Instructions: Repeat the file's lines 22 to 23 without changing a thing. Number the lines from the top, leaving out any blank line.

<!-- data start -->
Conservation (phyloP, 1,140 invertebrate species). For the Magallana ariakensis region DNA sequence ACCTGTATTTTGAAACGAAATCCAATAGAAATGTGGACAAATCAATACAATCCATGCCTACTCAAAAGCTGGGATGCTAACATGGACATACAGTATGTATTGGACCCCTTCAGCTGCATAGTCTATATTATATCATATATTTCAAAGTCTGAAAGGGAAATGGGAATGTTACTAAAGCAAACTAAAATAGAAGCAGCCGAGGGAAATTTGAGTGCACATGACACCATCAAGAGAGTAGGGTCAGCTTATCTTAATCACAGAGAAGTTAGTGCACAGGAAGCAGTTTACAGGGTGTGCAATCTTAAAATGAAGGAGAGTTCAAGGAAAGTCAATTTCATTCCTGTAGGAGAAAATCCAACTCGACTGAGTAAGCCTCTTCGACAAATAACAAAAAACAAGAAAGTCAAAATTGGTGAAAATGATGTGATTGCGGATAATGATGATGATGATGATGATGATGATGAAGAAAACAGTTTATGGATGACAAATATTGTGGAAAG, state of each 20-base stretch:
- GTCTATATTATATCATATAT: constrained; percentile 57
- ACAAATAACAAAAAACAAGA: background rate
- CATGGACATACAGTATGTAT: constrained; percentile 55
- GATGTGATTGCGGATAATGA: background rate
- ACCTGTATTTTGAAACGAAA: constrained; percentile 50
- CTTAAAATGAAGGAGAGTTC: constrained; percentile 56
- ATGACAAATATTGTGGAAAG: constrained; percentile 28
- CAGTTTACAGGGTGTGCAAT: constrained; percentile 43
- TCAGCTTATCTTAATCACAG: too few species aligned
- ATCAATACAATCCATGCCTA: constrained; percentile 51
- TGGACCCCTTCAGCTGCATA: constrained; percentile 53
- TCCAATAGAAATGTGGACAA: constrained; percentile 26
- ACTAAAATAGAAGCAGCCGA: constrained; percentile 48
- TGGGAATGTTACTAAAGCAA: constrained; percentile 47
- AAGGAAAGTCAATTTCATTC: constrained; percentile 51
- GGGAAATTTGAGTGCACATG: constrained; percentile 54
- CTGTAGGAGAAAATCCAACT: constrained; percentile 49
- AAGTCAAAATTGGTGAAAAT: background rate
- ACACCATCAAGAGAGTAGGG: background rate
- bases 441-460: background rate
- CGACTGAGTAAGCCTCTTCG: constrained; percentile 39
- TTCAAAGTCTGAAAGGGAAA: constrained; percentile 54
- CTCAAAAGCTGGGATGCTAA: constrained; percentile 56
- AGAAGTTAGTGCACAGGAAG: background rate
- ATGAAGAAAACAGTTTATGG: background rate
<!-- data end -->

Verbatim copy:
- CGACTGAGTAAGCCTCTTCG: constrained; percentile 39
- TTCAAAGTCTGAAAGGGAAA: constrained; percentile 54